JUDY WOODRUFF: Next, Margaret Warner continues her reports from Afghanistan. Today, she looks at the United Nations as a target for killers.
MARGARET WARNER: On a dusty Kabul Tuesday afternoon amid the roar of engines at the Kabul Airport, the remains of two United Nations election volunteers were bid farewell.
The U.N. special representative to Afghanistan, Kai Eide, spoke of Lydia Wonwene of Liberia and Josie Esto of the Philippines, who came to this war-torn country to help its fledgling democracy, only to be slaughtered in a suicide assault on their quarters.
KAI EIDE: Josie and Lydia came here as volunteers. They came here to put their footprint on the path to peace that must lead to peace of this country. That is a path that is narrow. And it leads uphill. It's hard to walk.
MARGARET WARNER: That path was made narrower today, when Eide announced that more than half of his international staff of 1,100 would be moved abroad, at least temporarily. Nearly 4,000 Afghans will continue the U.N.'s work here.
KAI EIDE: We are not talking about pulling out, and we are not talking about evacuation. We are simply doing what we have to do, following the tragic event of last week, to look after our workers in a difficult moment, while ensuring that our operations in Afghanistan can continue.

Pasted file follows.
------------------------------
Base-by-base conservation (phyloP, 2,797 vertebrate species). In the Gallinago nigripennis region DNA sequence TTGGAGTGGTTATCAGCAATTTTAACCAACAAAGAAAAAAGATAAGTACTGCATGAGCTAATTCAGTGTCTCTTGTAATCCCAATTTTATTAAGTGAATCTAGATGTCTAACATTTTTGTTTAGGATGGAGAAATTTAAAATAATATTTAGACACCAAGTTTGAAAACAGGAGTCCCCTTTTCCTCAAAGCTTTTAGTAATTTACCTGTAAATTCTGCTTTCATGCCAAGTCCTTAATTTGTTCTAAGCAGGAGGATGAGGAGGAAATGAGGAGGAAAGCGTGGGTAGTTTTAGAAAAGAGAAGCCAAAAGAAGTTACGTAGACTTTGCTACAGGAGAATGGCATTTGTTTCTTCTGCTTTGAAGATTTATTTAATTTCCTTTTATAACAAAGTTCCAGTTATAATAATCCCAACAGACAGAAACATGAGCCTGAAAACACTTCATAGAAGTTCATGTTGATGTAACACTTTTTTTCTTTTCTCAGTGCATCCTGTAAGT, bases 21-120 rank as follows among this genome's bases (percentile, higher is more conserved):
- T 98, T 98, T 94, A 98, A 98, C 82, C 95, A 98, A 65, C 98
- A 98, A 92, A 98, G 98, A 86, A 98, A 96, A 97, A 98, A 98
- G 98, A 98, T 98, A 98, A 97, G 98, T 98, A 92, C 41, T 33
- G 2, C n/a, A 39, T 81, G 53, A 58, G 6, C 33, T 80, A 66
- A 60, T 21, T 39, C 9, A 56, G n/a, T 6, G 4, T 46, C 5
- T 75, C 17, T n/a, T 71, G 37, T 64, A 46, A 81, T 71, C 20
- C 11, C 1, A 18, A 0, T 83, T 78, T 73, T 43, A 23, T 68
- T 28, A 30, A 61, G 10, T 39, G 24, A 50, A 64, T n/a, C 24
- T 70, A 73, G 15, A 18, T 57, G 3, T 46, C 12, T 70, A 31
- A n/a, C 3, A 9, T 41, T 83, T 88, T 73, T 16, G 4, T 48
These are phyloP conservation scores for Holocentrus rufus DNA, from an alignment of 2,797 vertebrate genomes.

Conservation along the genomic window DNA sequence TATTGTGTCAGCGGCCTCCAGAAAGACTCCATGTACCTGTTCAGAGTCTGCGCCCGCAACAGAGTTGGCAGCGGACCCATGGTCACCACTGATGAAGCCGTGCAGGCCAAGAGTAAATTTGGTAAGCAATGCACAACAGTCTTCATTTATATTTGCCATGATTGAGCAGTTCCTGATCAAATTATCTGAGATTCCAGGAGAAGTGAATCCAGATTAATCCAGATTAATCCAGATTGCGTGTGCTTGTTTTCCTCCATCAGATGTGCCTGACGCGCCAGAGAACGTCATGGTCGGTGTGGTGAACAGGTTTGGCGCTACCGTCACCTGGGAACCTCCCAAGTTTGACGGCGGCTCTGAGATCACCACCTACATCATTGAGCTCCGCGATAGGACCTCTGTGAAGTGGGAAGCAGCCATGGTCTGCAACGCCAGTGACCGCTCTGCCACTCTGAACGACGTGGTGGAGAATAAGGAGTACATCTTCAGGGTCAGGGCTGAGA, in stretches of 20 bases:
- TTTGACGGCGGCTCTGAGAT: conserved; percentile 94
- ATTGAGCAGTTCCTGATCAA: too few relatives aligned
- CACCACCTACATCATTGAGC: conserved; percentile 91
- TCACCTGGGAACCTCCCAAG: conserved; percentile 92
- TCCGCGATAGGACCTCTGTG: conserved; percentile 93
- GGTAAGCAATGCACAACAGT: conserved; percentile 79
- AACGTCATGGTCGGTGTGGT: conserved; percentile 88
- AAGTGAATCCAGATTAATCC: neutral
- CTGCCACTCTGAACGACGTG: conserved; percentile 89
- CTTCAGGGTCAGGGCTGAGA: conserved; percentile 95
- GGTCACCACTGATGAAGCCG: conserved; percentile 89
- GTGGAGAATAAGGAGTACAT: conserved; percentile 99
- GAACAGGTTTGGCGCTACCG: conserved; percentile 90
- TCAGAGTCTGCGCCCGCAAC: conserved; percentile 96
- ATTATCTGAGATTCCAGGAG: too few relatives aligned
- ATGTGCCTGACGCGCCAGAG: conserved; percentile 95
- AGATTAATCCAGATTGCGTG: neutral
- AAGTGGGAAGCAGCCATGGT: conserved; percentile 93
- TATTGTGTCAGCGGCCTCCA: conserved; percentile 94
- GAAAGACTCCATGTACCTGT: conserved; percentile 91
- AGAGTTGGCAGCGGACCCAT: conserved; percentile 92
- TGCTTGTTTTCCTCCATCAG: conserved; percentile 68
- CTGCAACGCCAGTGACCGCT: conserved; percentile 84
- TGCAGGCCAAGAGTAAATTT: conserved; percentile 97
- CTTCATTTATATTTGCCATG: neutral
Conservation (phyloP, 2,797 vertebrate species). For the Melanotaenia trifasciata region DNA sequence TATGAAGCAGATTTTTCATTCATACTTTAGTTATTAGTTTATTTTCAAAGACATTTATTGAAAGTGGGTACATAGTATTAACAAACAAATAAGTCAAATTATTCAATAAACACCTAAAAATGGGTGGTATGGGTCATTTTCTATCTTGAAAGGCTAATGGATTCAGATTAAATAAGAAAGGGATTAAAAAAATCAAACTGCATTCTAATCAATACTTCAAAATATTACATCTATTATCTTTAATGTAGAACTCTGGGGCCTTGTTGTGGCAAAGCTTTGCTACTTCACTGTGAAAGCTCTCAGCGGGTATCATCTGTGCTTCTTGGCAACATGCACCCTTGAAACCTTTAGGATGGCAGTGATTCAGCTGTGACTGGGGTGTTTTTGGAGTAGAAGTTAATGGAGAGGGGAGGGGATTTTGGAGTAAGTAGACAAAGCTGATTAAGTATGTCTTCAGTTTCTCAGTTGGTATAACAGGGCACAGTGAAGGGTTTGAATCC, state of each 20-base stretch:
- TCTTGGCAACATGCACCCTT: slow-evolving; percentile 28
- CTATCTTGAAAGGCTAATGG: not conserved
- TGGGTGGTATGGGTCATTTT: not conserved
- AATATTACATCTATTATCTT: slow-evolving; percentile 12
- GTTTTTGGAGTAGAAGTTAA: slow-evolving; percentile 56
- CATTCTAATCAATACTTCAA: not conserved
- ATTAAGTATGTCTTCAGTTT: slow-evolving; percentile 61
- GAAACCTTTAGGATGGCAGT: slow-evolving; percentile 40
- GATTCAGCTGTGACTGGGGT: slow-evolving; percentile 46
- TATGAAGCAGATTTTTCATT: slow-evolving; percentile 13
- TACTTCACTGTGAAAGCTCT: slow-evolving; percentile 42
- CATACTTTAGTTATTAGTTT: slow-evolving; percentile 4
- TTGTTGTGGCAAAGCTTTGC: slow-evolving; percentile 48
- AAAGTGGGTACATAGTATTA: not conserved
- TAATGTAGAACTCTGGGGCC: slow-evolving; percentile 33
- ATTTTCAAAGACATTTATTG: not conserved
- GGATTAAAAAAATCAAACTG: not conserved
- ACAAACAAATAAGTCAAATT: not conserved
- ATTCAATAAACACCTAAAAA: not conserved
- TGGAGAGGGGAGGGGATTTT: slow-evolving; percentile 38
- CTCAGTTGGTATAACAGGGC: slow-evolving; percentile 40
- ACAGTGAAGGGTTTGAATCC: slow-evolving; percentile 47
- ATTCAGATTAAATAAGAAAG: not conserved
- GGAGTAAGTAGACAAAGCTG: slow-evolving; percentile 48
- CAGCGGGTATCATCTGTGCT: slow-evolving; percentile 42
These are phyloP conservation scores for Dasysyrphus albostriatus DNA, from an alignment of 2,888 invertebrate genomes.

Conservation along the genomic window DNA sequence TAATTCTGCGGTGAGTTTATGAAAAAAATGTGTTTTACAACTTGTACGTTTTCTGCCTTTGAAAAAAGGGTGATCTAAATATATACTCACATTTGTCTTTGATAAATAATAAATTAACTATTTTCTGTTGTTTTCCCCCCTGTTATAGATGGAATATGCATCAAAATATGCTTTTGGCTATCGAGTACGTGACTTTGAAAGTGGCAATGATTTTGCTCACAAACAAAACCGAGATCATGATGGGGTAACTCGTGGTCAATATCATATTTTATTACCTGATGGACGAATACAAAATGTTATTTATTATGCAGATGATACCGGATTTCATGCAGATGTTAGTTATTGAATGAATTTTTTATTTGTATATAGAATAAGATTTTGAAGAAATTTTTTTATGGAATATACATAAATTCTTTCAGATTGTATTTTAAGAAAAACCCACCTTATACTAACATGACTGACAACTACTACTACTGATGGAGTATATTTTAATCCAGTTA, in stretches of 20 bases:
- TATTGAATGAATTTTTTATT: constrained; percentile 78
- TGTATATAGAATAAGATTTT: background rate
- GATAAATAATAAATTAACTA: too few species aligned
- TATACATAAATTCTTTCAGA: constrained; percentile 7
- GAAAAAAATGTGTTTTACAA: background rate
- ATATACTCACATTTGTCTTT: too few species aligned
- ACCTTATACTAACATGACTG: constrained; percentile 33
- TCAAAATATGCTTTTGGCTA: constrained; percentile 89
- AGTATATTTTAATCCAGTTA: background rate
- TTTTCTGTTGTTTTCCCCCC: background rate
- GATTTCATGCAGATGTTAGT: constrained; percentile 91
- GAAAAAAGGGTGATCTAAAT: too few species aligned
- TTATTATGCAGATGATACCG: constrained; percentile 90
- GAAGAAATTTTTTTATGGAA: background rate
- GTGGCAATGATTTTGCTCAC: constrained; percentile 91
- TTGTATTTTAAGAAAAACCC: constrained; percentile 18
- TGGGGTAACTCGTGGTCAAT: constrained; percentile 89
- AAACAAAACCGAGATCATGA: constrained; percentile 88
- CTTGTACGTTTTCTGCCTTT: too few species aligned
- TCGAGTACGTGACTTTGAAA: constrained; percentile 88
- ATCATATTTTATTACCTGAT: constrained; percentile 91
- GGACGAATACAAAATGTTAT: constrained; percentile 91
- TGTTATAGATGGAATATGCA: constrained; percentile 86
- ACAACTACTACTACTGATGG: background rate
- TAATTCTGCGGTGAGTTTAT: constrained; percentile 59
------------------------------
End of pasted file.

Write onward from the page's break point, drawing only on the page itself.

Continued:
MARGARET WARNER: Today's announcement was triggered by the killing of five United Nations staffers who had come here to help shepherd the country's first Afghan-run presidential election. That mission made them the target of threats from the Taliban, who opposed the entire election process.
That threat hit home here before sunrise last Wednesday. This is the Bakhtar guesthouse, one of more than 90 such modest lodgings around Kabul where U.N. workers live. A squad of gunmen and suicide bombers arrived, fought the guesthouse guards, and then went over the wall.
WAIS SHERZAI, manager, Bakhtar Guesthouse: And when I turned, just I heard from the police. They told me there's the shoot by two guards. After that, they are jumped from the upstairs, inside the guesthouse, because they had broken the lock. And after that, they started the shooting.
MARGARET WARNER: Guesthouse manager Wais Sherzai says he was jolted awake that morning by heavy gunfire outside the compound walls. He raced to bolt the door of the house and began evacuating his guests out the back.
WAIS SHERZAI: I shout to everyone, please go with me. We are escaping. On that time, I heard the bomb blasts, the grenade sounds. The third time, I come back. I want to go back to the top floor. I shout for other guests. Just very big bomb blasts, very. And at that time, I escape. Just the smoking, the fire start.
MARGARET WARNER: One guest, U.N. security officer Laurance Mefful of Ghana, was trying to get his colleagues Lydia and Josie out. But, with the exit stairwell ablaze, they decided to jump from the balcony into the courtyard and what they thought was a group of Afghan policemen.
So, you mean the guests thought, oh, the police are here, and they jump out...
WAIS SHERZAI: They had a mistake. The police are the attacker. On that time, they had a mistake. He was a terrorist in uniform. My guests had a mistake. And they want to jump, and they shoot them.